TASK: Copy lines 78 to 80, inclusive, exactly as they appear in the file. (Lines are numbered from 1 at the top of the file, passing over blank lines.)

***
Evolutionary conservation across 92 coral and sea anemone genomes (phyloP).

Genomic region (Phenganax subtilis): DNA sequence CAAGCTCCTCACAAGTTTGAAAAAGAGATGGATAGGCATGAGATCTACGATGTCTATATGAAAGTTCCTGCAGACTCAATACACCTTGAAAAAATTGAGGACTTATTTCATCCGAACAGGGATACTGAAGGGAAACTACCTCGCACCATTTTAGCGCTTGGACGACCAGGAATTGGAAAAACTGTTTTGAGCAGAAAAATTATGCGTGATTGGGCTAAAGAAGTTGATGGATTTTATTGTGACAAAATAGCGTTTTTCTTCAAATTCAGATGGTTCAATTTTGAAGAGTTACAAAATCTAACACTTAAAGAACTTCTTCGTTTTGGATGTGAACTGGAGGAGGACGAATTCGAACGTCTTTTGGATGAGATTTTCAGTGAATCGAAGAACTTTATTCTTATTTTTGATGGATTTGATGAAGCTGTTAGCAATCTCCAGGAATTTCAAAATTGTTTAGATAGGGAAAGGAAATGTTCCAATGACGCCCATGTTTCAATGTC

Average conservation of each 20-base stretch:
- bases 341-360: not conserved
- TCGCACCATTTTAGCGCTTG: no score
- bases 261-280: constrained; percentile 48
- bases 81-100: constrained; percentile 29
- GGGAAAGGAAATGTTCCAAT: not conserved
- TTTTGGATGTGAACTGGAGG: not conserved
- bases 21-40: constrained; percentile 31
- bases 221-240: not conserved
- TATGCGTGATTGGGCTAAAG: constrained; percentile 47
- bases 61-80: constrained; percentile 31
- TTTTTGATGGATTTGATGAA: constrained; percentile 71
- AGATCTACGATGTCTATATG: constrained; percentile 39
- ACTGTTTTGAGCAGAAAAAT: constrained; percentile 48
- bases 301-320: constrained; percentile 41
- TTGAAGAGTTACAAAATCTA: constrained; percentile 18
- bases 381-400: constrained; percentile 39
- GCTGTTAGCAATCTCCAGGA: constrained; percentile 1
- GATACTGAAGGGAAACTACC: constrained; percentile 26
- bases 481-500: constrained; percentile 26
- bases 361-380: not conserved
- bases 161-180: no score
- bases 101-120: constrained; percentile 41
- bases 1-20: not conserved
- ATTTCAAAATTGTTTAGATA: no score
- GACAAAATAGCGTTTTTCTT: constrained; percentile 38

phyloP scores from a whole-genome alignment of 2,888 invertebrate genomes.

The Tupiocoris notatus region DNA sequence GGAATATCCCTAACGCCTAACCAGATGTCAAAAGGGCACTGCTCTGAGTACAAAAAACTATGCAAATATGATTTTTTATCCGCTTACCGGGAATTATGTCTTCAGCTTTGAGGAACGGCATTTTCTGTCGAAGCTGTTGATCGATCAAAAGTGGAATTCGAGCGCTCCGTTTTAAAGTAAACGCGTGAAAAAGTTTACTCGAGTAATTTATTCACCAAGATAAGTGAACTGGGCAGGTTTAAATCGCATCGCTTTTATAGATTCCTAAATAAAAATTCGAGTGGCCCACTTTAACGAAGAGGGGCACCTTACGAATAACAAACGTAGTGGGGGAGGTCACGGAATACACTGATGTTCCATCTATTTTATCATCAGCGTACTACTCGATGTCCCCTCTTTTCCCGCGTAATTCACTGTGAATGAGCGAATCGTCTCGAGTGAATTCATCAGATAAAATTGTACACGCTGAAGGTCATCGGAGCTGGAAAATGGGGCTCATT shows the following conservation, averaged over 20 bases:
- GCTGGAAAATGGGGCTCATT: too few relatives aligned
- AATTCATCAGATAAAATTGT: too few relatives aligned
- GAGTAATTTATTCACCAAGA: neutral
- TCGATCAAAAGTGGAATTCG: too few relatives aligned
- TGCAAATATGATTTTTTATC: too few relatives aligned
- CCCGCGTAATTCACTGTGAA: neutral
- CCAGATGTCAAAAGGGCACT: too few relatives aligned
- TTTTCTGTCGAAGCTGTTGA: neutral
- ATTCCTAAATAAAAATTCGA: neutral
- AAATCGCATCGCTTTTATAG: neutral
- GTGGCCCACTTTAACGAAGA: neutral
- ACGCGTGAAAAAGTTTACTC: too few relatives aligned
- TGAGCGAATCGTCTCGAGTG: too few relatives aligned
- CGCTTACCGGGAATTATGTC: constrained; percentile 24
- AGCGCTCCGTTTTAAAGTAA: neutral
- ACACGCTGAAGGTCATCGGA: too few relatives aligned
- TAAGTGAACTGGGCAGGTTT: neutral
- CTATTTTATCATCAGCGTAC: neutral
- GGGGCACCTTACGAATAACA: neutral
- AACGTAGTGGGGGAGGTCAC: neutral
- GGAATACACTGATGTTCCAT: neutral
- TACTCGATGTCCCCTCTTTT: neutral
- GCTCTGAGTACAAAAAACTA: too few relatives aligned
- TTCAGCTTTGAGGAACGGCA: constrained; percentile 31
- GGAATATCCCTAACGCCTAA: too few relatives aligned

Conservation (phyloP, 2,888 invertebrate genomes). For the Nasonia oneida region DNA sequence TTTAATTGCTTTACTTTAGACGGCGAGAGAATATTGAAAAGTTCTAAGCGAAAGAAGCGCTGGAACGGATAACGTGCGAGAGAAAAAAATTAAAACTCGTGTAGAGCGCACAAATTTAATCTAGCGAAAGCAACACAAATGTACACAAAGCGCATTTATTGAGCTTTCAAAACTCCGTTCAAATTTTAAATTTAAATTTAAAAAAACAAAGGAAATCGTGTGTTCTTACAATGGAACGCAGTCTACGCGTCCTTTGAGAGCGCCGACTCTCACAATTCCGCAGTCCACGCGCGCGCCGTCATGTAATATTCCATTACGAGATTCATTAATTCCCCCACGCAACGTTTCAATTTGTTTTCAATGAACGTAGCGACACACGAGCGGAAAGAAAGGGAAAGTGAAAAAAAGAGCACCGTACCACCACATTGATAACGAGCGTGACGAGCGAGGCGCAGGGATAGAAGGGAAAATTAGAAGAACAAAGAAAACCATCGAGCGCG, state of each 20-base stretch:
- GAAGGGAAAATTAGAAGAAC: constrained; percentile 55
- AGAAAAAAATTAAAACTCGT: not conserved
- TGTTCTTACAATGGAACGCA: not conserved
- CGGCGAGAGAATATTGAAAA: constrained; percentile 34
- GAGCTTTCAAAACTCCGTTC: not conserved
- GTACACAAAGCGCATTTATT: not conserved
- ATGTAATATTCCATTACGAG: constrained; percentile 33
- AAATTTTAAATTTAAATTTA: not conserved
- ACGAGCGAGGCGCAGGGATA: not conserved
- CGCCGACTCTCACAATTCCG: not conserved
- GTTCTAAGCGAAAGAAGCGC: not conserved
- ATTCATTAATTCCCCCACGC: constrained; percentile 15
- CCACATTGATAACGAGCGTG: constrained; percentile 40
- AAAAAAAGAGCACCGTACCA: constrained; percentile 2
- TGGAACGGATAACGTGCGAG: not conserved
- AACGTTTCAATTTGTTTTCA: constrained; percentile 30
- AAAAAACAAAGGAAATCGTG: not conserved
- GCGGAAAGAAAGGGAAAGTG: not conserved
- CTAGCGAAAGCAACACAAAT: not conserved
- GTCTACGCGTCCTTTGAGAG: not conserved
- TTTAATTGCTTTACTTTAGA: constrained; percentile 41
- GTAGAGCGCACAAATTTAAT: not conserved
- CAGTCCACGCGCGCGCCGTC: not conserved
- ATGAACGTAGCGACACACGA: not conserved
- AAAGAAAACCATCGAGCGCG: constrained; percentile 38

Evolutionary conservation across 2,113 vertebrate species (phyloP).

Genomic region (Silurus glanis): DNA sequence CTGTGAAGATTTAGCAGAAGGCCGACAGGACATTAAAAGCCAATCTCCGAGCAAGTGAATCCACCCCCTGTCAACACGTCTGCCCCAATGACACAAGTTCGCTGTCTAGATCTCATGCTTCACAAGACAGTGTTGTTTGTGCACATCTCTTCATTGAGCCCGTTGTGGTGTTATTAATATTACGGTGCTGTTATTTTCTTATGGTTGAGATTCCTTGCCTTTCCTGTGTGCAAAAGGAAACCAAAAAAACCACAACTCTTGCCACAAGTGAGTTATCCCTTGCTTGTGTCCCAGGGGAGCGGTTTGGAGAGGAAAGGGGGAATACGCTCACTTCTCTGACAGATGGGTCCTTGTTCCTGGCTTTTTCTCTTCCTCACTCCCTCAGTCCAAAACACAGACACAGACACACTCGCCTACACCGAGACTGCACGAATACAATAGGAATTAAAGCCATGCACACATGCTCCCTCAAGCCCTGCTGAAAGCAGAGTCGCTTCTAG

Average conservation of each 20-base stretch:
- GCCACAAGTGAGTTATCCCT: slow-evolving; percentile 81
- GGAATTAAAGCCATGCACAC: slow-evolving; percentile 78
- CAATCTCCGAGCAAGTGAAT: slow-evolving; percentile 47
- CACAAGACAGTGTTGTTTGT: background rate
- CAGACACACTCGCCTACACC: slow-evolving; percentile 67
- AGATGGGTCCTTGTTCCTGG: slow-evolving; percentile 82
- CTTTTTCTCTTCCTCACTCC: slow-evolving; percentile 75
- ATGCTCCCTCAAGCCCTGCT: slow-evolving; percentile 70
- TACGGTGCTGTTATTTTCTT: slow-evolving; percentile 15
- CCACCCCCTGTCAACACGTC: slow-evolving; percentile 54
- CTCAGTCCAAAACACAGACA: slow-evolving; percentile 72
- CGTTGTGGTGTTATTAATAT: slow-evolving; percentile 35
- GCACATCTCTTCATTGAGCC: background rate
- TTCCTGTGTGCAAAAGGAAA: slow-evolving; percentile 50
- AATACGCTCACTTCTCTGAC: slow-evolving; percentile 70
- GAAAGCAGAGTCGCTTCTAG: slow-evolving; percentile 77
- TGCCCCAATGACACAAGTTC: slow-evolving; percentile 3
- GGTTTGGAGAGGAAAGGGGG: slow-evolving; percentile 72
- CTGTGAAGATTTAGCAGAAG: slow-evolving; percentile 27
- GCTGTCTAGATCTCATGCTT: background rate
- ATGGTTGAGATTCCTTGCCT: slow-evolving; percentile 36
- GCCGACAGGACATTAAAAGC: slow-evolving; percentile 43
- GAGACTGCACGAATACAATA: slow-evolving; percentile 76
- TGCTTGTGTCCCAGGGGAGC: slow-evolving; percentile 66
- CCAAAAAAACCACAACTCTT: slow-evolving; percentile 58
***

- GTAGAGCGCACAAATTTAAT: not conserved
- CAGTCCACGCGCGCGCCGTC: not conserved
- ATGAACGTAGCGACACACGA: not conserved